A Grassroots Policy Framework

While previous political constructs have often paid mere lip service to regional needs, the Borneo Bloc represents a paradigm shift by grounding itself in the actual communities it serves. Far from being a symbolic figurehead, the Bloc embodies a robust policy framework that addresses an array of pressing issues, from indigenous land rights to the formulation of region-specific economic strategies.

Fostering Economic Autonomy

The exploitation of Sabah and Sarawak’s natural resources has historically functioned as a lopsided equation, one where the wealth generated seldom finds its way back to enrich the local communities from which it was extracted. The Borneo Bloc could redress this imbalance through equitable resource-sharing agreements that acknowledge the value of local contributions. By doing so, it empowers these regions to walk the path of economic self-sustainability, significantly reducing their dependence on the financial umbilical cords tied to Peninsular Malaysia.

A Shield Against External Ideological Invasion

In an age where extremism and polarising racial politics are pervading the socio-political landscape  of Peninsular Malaysia, the Borneo Bloc stands as a bulwark against such corrosive ideologies. It ensures that the distinct political ethos of Sabah and Sarawak remain unsullied and resilient in the face of divisive ideologies.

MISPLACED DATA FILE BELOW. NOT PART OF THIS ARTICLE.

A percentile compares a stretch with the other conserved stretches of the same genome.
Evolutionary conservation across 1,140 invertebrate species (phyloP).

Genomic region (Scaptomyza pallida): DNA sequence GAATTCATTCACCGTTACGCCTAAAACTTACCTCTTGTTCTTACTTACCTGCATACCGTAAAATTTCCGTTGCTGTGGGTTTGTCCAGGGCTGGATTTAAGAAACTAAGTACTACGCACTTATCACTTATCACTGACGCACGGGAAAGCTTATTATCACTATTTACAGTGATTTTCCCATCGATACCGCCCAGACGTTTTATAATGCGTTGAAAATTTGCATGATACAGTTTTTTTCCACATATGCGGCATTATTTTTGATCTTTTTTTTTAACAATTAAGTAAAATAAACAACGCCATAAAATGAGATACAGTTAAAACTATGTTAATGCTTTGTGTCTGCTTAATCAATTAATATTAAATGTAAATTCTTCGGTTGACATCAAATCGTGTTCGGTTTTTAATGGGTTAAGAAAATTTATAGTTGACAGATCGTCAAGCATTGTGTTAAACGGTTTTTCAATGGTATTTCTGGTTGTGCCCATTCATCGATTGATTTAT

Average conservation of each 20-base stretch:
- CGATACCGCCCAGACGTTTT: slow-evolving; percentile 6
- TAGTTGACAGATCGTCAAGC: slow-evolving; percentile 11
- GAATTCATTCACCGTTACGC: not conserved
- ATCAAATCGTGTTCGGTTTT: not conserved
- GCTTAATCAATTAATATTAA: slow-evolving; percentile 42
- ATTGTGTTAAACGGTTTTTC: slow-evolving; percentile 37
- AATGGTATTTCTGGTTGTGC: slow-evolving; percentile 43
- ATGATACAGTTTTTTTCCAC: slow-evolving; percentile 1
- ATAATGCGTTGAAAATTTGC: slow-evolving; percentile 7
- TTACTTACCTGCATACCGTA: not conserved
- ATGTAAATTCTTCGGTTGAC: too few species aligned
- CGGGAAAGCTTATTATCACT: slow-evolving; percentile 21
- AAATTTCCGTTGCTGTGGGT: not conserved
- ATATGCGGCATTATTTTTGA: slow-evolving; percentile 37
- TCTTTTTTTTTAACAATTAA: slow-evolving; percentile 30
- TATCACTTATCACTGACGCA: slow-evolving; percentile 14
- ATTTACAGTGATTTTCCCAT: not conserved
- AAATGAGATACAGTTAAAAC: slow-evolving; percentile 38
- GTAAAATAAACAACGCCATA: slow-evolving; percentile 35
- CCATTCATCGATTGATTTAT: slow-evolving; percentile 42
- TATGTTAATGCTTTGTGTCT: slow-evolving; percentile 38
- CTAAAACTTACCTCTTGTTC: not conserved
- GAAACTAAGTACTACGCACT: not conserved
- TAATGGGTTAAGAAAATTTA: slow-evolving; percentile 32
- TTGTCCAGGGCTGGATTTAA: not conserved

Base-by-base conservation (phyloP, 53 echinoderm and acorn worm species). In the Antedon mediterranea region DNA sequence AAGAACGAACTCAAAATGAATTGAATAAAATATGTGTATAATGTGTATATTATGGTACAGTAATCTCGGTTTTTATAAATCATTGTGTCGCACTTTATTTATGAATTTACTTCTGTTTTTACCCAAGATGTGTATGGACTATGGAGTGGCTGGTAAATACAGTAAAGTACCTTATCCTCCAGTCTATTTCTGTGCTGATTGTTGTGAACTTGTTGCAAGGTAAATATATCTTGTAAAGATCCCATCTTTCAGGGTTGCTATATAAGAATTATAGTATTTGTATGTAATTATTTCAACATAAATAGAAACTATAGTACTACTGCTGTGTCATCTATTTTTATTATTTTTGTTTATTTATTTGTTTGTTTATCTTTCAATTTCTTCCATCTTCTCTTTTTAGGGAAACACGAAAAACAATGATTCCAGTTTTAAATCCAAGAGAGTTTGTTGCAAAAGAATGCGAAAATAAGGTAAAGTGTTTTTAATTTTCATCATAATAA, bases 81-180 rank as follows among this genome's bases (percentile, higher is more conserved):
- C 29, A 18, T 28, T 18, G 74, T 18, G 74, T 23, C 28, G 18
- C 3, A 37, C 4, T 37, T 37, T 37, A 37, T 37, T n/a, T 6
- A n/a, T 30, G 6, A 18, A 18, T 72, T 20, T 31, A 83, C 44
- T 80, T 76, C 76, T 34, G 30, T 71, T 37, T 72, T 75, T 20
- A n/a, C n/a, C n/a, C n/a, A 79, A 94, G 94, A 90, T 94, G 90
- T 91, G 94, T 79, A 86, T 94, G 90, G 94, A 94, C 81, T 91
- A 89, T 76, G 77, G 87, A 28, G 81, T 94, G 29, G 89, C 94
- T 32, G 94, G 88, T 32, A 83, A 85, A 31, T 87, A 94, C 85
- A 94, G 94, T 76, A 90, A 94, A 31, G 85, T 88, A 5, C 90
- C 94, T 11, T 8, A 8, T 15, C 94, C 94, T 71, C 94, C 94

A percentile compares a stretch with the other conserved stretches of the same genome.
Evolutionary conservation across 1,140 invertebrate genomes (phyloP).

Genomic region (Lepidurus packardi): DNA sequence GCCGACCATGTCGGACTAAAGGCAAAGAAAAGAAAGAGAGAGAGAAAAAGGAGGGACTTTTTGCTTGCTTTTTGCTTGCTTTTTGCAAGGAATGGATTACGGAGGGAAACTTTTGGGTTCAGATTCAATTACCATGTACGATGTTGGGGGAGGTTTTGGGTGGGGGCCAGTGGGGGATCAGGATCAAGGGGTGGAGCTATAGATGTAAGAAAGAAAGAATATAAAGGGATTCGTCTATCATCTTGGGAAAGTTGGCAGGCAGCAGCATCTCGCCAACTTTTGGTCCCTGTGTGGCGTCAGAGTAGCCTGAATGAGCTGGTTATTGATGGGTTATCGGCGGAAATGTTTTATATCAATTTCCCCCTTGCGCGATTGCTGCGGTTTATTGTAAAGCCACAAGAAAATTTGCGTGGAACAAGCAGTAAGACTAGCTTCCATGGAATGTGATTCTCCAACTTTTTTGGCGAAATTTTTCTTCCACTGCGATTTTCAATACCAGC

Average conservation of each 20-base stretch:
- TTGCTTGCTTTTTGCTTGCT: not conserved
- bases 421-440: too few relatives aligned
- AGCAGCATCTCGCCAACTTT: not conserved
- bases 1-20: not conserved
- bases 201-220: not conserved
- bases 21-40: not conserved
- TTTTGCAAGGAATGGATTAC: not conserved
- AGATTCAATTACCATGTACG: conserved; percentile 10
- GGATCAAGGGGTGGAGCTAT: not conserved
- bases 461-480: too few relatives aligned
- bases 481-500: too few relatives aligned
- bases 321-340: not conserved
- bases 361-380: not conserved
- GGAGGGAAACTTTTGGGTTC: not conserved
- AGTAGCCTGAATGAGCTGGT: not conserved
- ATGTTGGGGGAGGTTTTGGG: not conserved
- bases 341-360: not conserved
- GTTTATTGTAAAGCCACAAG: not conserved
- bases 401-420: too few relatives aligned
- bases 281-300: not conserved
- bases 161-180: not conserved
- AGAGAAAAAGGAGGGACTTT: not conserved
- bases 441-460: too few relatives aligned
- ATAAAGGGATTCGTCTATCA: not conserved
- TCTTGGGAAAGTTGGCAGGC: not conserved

Nurturing a New Wave of Leadership

Detractors may dismiss the Borneo Bloc as a last bastion for political veterans resistant to relinquishing their hold on power. This perspective, however, is woefully narrow. The reality is far more dynamic. The coalition is a thriving hub of young, dynamic leaders, keenly attuned to the evolving challenges of modern governance. These individuals are not merely fledgling politicians; they are the vanguard of a new era of innovative, adaptable, and forward-thinking leadership.

A call for action

The Borneo Bloc should not be viewed simply as a coalition but rather as a revolutionary movement. It embodies a fervent demand for true autonomy, authentic representation, and comprehensive self-governance. As the voters of Sabah and Sarawak stand at a critical electoral junction, the way forward becomes increasingly evident. To secure a future that honours their unique cultural identities, guarantees their economic prosperity, and genuinely elevates them on the national stage, the Borneo Bloc is not merely an electoral choice. It is, unequivocally, a moral and strategic imperative for the people of Sabah and Sarawak.

Your voice counts; make it heard where it matters most. Stand for the Borneo Bloc.